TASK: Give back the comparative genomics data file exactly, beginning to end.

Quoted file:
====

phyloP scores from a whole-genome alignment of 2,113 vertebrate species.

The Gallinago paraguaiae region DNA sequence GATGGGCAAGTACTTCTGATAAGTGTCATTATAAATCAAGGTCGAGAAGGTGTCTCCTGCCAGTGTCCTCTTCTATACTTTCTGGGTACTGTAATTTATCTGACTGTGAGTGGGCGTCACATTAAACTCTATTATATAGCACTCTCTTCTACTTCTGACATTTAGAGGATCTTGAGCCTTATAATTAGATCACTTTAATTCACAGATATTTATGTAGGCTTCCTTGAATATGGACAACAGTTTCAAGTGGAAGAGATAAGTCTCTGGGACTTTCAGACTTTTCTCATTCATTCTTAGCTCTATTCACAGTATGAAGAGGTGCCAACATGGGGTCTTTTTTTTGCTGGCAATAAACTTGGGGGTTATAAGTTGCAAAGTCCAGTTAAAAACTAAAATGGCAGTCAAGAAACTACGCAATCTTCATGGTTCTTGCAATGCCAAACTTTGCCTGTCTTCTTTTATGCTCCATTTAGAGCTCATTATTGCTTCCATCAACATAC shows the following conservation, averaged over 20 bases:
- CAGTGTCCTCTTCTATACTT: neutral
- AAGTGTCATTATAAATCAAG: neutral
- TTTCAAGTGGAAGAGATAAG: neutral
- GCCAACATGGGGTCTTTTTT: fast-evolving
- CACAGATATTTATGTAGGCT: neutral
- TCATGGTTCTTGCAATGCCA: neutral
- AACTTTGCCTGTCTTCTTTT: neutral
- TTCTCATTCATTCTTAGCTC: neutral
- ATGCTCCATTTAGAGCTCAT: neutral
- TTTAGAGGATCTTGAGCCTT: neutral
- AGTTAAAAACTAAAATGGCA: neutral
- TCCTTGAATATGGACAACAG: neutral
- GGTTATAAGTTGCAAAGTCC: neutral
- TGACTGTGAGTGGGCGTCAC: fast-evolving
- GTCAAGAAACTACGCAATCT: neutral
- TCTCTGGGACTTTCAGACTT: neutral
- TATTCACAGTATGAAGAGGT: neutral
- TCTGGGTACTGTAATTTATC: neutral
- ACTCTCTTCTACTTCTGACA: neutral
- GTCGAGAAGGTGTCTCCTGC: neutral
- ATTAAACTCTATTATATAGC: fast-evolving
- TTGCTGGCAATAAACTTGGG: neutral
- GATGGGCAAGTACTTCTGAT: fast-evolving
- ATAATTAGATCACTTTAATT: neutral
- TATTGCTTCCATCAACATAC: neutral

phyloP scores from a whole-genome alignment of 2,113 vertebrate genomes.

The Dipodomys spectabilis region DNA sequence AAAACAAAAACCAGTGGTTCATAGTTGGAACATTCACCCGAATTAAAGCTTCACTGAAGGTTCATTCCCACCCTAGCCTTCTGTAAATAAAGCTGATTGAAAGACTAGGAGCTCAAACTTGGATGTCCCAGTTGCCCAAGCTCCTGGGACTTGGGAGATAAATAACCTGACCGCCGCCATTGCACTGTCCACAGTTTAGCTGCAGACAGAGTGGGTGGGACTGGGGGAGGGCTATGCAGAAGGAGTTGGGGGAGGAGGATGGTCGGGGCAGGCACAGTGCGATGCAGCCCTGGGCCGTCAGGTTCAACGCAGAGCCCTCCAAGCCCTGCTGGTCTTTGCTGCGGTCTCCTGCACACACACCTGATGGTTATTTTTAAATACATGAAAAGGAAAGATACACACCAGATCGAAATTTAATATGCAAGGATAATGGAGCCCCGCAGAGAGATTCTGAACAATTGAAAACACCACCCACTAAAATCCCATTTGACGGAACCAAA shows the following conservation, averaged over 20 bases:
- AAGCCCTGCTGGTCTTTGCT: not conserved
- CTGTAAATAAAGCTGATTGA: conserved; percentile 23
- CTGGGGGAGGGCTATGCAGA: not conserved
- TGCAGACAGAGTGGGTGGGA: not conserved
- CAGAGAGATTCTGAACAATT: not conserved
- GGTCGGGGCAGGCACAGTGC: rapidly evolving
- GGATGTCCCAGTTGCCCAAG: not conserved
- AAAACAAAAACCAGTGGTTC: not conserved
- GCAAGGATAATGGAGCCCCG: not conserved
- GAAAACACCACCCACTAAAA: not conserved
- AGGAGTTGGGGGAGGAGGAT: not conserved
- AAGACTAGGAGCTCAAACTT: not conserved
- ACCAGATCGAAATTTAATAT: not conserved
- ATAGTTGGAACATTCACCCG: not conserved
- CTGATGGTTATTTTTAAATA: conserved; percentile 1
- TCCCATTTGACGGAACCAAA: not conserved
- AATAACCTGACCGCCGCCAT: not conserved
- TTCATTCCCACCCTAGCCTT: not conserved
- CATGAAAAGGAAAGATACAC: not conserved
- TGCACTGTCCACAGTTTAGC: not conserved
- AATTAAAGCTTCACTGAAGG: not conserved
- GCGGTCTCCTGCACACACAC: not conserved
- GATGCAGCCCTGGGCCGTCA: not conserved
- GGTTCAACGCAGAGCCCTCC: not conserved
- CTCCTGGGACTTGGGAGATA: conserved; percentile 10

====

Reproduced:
phyloP scores from a whole-genome alignment of 2,113 vertebrate species.

The Gallinago paraguaiae region DNA sequence GATGGGCAAGTACTTCTGATAAGTGTCATTATAAATCAAGGTCGAGAAGGTGTCTCCTGCCAGTGTCCTCTTCTATACTTTCTGGGTACTGTAATTTATCTGACTGTGAGTGGGCGTCACATTAAACTCTATTATATAGCACTCTCTTCTACTTCTGACATTTAGAGGATCTTGAGCCTTATAATTAGATCACTTTAATTCACAGATATTTATGTAGGCTTCCTTGAATATGGACAACAGTTTCAAGTGGAAGAGATAAGTCTCTGGGACTTTCAGACTTTTCTCATTCATTCTTAGCTCTATTCACAGTATGAAGAGGTGCCAACATGGGGTCTTTTTTTTGCTGGCAATAAACTTGGGGGTTATAAGTTGCAAAGTCCAGTTAAAAACTAAAATGGCAGTCAAGAAACTACGCAATCTTCATGGTTCTTGCAATGCCAAACTTTGCCTGTCTTCTTTTATGCTCCATTTAGAGCTCATTATTGCTTCCATCAACATAC shows the following conservation, averaged over 20 bases:
- CAGTGTCCTCTTCTATACTT: neutral
- AAGTGTCATTATAAATCAAG: neutral
- TTTCAAGTGGAAGAGATAAG: neutral
- GCCAACATGGGGTCTTTTTT: fast-evolving
- CACAGATATTTATGTAGGCT: neutral
- TCATGGTTCTTGCAATGCCA: neutral
- AACTTTGCCTGTCTTCTTTT: neutral
- TTCTCATTCATTCTTAGCTC: neutral
- ATGCTCCATTTAGAGCTCAT: neutral
- TTTAGAGGATCTTGAGCCTT: neutral
- AGTTAAAAACTAAAATGGCA: neutral
- TCCTTGAATATGGACAACAG: neutral
- GGTTATAAGTTGCAAAGTCC: neutral
- TGACTGTGAGTGGGCGTCAC: fast-evolving
- GTCAAGAAACTACGCAATCT: neutral
- TCTCTGGGACTTTCAGACTT: neutral
- TATTCACAGTATGAAGAGGT: neutral
- TCTGGGTACTGTAATTTATC: neutral
- ACTCTCTTCTACTTCTGACA: neutral
- GTCGAGAAGGTGTCTCCTGC: neutral
- ATTAAACTCTATTATATAGC: fast-evolving
- TTGCTGGCAATAAACTTGGG: neutral
- GATGGGCAAGTACTTCTGAT: fast-evolving
- ATAATTAGATCACTTTAATT: neutral
- TATTGCTTCCATCAACATAC: neutral

phyloP scores from a whole-genome alignment of 2,113 vertebrate genomes.

The Dipodomys spectabilis region DNA sequence AAAACAAAAACCAGTGGTTCATAGTTGGAACATTCACCCGAATTAAAGCTTCACTGAAGGTTCATTCCCACCCTAGCCTTCTGTAAATAAAGCTGATTGAAAGACTAGGAGCTCAAACTTGGATGTCCCAGTTGCCCAAGCTCCTGGGACTTGGGAGATAAATAACCTGACCGCCGCCATTGCACTGTCCACAGTTTAGCTGCAGACAGAGTGGGTGGGACTGGGGGAGGGCTATGCAGAAGGAGTTGGGGGAGGAGGATGGTCGGGGCAGGCACAGTGCGATGCAGCCCTGGGCCGTCAGGTTCAACGCAGAGCCCTCCAAGCCCTGCTGGTCTTTGCTGCGGTCTCCTGCACACACACCTGATGGTTATTTTTAAATACATGAAAAGGAAAGATACACACCAGATCGAAATTTAATATGCAAGGATAATGGAGCCCCGCAGAGAGATTCTGAACAATTGAAAACACCACCCACTAAAATCCCATTTGACGGAACCAAA shows the following conservation, averaged over 20 bases:
- AAGCCCTGCTGGTCTTTGCT: not conserved
- CTGTAAATAAAGCTGATTGA: conserved; percentile 23
- CTGGGGGAGGGCTATGCAGA: not conserved
- TGCAGACAGAGTGGGTGGGA: not conserved
- CAGAGAGATTCTGAACAATT: not conserved
- GGTCGGGGCAGGCACAGTGC: rapidly evolving
- GGATGTCCCAGTTGCCCAAG: not conserved
- AAAACAAAAACCAGTGGTTC: not conserved
- GCAAGGATAATGGAGCCCCG: not conserved
- GAAAACACCACCCACTAAAA: not conserved
- AGGAGTTGGGGGAGGAGGAT: not conserved
- AAGACTAGGAGCTCAAACTT: not conserved
- ACCAGATCGAAATTTAATAT: not conserved
- ATAGTTGGAACATTCACCCG: not conserved
- CTGATGGTTATTTTTAAATA: conserved; percentile 1
- TCCCATTTGACGGAACCAAA: not conserved
- AATAACCTGACCGCCGCCAT: not conserved
- TTCATTCCCACCCTAGCCTT: not conserved
- CATGAAAAGGAAAGATACAC: not conserved
- TGCACTGTCCACAGTTTAGC: not conserved
- AATTAAAGCTTCACTGAAGG: not conserved
- GCGGTCTCCTGCACACACAC: not conserved
- GATGCAGCCCTGGGCCGTCA: not conserved
- GGTTCAACGCAGAGCCCTCC: not conserved
- CTCCTGGGACTTGGGAGATA: conserved; percentile 10